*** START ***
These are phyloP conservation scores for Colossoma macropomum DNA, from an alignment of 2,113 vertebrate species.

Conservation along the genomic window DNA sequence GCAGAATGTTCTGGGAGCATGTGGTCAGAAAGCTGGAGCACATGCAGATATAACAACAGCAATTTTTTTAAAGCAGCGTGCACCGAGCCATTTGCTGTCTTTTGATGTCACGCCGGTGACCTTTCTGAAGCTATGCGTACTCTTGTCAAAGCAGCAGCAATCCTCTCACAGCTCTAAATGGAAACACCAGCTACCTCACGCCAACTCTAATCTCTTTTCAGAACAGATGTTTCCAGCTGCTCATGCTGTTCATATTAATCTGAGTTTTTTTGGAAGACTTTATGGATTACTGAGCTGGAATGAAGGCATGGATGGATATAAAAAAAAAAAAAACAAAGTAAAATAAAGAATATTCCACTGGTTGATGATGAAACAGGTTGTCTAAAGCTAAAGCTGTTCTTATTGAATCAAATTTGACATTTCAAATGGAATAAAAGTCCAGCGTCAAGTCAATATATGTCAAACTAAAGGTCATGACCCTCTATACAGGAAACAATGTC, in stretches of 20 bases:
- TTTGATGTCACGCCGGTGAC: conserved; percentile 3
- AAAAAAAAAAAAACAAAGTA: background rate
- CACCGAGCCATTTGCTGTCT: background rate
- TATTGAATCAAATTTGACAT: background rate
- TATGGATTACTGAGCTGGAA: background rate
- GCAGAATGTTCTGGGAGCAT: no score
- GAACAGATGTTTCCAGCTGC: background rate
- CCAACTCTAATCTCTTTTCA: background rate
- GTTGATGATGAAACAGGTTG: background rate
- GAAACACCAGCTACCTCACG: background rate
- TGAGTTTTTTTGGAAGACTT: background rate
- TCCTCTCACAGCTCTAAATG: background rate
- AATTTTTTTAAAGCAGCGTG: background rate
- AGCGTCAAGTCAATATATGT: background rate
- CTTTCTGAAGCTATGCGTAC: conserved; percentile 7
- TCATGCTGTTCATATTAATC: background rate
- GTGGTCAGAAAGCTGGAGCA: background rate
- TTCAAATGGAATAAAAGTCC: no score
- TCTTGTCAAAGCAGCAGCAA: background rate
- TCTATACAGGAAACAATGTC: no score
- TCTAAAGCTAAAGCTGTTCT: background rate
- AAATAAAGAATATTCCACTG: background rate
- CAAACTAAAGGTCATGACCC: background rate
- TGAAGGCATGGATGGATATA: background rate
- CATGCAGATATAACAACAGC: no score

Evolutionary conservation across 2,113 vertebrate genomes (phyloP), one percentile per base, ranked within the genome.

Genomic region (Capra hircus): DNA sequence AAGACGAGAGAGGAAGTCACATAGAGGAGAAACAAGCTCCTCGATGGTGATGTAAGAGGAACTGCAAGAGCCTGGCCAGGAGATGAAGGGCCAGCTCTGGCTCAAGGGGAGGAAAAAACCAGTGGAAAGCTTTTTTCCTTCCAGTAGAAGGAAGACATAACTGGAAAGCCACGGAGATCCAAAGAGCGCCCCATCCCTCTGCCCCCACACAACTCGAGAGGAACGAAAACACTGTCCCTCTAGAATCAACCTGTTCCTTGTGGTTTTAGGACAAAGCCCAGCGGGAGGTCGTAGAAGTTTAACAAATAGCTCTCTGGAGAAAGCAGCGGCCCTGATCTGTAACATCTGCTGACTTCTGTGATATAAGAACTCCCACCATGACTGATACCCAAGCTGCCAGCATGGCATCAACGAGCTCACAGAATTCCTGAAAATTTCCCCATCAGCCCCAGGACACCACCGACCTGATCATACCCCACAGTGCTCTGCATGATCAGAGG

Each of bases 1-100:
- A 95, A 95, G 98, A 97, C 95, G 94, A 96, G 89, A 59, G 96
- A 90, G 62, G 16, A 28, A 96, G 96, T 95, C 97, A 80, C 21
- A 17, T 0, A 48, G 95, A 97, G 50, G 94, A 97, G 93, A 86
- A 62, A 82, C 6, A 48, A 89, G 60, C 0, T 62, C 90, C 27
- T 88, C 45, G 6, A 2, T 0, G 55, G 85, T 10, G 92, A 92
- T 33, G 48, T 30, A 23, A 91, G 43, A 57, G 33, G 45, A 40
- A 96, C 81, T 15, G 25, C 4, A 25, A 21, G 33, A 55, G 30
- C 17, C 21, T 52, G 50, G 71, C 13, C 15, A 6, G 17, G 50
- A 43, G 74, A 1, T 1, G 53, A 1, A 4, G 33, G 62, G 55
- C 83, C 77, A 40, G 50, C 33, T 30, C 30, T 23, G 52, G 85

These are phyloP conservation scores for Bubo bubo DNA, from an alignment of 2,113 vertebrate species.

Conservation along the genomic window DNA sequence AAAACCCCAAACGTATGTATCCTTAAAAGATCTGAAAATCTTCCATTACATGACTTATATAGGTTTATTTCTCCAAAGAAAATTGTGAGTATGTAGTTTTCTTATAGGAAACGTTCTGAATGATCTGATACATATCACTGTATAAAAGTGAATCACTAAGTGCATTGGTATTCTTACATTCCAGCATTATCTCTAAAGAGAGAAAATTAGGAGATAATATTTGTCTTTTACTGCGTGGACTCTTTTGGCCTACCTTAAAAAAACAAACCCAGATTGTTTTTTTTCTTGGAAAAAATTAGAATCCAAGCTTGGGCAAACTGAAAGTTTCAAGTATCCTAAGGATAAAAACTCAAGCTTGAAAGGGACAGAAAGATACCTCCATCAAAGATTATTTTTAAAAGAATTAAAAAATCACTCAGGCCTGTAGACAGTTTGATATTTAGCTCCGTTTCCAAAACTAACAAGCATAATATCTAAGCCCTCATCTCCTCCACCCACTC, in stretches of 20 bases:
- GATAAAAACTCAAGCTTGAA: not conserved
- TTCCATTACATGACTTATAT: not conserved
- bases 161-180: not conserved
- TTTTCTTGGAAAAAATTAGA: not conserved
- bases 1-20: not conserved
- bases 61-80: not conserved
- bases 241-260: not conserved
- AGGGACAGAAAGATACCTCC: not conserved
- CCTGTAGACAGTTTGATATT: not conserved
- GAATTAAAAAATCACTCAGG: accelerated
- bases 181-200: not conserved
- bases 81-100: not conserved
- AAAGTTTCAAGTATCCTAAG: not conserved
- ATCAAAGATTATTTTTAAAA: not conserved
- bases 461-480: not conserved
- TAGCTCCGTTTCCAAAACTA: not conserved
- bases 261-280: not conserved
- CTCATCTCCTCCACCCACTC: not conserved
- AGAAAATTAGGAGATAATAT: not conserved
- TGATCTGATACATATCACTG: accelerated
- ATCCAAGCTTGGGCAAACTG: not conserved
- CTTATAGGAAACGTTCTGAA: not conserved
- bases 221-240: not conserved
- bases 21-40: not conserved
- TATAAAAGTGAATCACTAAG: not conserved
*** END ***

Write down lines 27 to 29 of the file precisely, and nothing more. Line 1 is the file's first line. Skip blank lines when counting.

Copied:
- CATGCAGATATAACAACAGC: no score

Evolutionary conservation across 2,113 vertebrate genomes (phyloP), one percentile per base, ranked within the genome.

Genomic region (Capra hircus): DNA sequence AAGACGAGAGAGGAAGTCACATAGAGGAGAAACAAGCTCCTCGATGGTGATGTAAGAGGAACTGCAAGAGCCTGGCCAGGAGATGAAGGGCCAGCTCTGGCTCAAGGGGAGGAAAAAACCAGTGGAAAGCTTTTTTCCTTCCAGTAGAAGGAAGACATAACTGGAAAGCCACGGAGATCCAAAGAGCGCCCCATCCCTCTGCCCCCACACAACTCGAGAGGAACGAAAACACTGTCCCTCTAGAATCAACCTGTTCCTTGTGGTTTTAGGACAAAGCCCAGCGGGAGGTCGTAGAAGTTTAACAAATAGCTCTCTGGAGAAAGCAGCGGCCCTGATCTGTAACATCTGCTGACTTCTGTGATATAAGAACTCCCACCATGACTGATACCCAAGCTGCCAGCATGGCATCAACGAGCTCACAGAATTCCTGAAAATTTCCCCATCAGCCCCAGGACACCACCGACCTGATCATACCCCACAGTGCTCTGCATGATCAGAGG